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Columbia Journal logoVolume Nine, Number Two    April 2004    www.columbiajournal.ca

    Liberals Under Fire as Wait Lists Jump Again

    CPP News Service

    The number of British Columbians waiting for surgery has taken another dramatic jump, NDP Leader Carole James said today. According to the government’s own figures, the number of British Columbians on waitlists has grown to 77,222, or 25% more than in June 2001 when the BC Liberals took power.

    “There is no denying these numbers. The BC Liberals have run out of excuses,” said James. “Under the Campbell government, more British Columbians than ever are languishing on health care wait lists.”

    James said the most dramatic increase is the number of British Columbians waiting for orthopedic surgery, where wait lists have jumped by 66% since June, 2001. Ophthalmological wait lists have increased by more than 16%; ear, nose and throat surgery by more than 15%; and urological surgery by more than 45%.

    “Health care where and when you need it was the promise, but longer wait lists are the reality,” said James. “After almost three years in power, it’s time for the Liberals to admit their health care agenda is failing British Columbians.”

    James said that the Liberals have the wrong priorities for health care. She said the government is wasting millions of patient dollars on TV ads and in exorbitant fees and per diems for its hand-picked health board members who meet infrequently and operate under a cloud of secrecy.

    “We must engage British Columbians in a constructive dialogue about new solutions and approaches to our health care system,” said James. “But the BC Liberals continue to be obsessed with spin, secrecy, and privatization, fostering a climate of conflict and confrontation in our health care system than ignores patient needs.

    “It’s time to open up health care renewal and reform to British Columbians, giving them a say in how we best direct scarce resources. Only then will we be able to improve patient care and bring waitlists down.”

    The government insists the problem is only temporary and eventually the burgeoning waiting lists may start to diminish if its increased funding promises come to pass.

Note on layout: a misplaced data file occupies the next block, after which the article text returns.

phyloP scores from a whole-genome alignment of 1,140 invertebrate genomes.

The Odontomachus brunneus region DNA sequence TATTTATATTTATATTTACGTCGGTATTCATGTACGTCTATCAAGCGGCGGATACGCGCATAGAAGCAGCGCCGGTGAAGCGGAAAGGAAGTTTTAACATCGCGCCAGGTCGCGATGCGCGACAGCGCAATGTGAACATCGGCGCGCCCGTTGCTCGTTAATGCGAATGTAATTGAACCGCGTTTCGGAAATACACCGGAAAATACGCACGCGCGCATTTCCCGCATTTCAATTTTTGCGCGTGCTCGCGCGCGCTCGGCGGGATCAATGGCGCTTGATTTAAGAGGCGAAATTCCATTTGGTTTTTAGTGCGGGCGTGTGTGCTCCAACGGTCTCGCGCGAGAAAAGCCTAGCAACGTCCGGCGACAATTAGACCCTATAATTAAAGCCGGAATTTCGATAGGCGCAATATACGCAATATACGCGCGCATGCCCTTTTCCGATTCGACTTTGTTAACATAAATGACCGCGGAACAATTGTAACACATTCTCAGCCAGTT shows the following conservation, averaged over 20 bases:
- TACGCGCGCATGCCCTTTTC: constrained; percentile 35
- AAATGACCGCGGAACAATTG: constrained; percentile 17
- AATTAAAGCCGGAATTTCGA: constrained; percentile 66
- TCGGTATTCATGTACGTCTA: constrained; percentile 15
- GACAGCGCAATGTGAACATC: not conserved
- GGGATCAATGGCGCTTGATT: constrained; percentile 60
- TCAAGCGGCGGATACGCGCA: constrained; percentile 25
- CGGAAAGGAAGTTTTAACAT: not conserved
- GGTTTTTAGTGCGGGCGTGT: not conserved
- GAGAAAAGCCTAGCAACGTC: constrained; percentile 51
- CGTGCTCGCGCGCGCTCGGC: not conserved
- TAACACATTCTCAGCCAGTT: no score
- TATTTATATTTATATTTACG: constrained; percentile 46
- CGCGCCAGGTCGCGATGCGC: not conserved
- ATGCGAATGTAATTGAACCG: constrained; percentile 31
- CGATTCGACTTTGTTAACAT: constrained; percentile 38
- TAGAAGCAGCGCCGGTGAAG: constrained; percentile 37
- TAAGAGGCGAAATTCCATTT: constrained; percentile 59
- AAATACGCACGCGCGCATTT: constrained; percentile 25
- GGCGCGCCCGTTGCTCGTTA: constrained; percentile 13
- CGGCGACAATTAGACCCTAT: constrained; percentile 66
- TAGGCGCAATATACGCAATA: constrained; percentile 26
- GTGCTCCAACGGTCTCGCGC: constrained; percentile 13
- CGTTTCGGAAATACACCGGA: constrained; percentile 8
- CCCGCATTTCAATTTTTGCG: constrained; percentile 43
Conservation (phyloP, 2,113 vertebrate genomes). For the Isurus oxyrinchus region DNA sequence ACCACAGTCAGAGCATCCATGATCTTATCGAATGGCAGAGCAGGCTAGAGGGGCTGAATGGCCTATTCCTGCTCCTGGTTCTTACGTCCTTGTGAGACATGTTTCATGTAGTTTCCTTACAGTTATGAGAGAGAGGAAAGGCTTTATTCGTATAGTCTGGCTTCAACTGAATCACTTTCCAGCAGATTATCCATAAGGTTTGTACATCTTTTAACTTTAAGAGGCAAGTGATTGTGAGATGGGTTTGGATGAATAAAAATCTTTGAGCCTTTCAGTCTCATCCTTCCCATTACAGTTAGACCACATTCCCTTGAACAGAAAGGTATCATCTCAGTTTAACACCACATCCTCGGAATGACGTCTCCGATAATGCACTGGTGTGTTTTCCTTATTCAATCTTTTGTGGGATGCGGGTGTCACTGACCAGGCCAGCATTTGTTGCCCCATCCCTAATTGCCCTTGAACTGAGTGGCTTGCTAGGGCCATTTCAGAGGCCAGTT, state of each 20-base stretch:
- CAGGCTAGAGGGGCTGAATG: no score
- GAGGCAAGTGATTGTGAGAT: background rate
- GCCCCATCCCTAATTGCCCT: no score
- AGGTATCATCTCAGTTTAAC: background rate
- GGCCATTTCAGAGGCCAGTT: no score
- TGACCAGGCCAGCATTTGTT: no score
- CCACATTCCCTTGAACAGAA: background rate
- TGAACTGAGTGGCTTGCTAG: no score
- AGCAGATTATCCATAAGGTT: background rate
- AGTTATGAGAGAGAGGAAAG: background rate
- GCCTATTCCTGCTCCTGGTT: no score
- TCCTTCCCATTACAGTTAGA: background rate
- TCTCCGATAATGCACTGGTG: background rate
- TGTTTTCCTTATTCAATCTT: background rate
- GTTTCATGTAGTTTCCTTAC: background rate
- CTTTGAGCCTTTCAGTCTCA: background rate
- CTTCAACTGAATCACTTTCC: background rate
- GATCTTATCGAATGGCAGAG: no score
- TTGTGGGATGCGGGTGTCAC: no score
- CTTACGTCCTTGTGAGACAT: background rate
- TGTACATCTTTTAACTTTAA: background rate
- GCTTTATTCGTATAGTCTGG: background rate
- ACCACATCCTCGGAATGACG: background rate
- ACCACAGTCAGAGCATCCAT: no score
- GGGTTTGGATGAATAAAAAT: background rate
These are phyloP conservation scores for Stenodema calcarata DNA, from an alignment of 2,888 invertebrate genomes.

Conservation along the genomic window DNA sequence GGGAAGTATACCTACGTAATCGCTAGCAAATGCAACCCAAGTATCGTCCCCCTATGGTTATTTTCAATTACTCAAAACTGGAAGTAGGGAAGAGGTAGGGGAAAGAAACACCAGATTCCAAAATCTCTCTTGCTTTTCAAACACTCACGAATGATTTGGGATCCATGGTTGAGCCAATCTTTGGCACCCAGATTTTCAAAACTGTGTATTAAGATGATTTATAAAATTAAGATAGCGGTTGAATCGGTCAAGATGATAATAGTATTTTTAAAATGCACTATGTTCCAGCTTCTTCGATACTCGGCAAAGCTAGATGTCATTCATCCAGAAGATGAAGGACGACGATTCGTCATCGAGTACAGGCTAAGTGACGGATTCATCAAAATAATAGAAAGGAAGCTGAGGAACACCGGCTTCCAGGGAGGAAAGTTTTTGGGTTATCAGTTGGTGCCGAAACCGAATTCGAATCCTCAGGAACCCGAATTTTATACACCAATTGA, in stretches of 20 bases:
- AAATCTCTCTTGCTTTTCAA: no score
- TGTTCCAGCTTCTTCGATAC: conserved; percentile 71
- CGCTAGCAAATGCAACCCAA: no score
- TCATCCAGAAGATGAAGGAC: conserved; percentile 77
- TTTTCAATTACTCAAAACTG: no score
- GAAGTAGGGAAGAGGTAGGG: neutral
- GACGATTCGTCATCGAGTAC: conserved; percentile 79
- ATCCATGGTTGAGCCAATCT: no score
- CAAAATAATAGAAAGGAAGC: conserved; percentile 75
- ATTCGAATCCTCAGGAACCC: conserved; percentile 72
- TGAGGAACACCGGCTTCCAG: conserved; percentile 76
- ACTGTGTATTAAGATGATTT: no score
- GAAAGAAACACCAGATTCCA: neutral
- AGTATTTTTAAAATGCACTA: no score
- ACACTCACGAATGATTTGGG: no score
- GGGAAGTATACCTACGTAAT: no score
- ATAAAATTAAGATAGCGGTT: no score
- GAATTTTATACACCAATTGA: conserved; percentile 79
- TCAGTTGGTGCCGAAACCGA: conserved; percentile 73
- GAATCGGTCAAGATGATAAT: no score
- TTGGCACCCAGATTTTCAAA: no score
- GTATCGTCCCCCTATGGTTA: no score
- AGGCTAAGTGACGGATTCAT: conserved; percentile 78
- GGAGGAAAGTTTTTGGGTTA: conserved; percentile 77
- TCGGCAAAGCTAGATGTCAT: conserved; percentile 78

Liberal Health Minister Colin Hansen admits  facilities are closing, leaving many communities without any health services, and wait lists are getting longer. But he says recent government initiatives will hopefully reduce them.

    “We’re going to put an additional $1 billion into the system,” he said. “Most of this will go to reducing wait lists and improving home care.”

    This is a similar commitment made in March by Finance Minister Gary Collins when he introduced this year’s provincial budget. It provides no increases in health care funding and does not address the mass closures of health facilities across the province.

    But Collins said in two to three years, hoping for better economic performance, a billion-dollar increase would occur.

    But BC Nurses Union President Debra MacPhearson says these are exactly the areas that have been savaged by government cuts, and that longer wait lists are part of the results.

    Her union is promoting the adoption of a patience bill of rights that would entrench into law a requirement of governments to provide guaranteed access within minimal timelines to health services in a publicly funded non-profit health care system.

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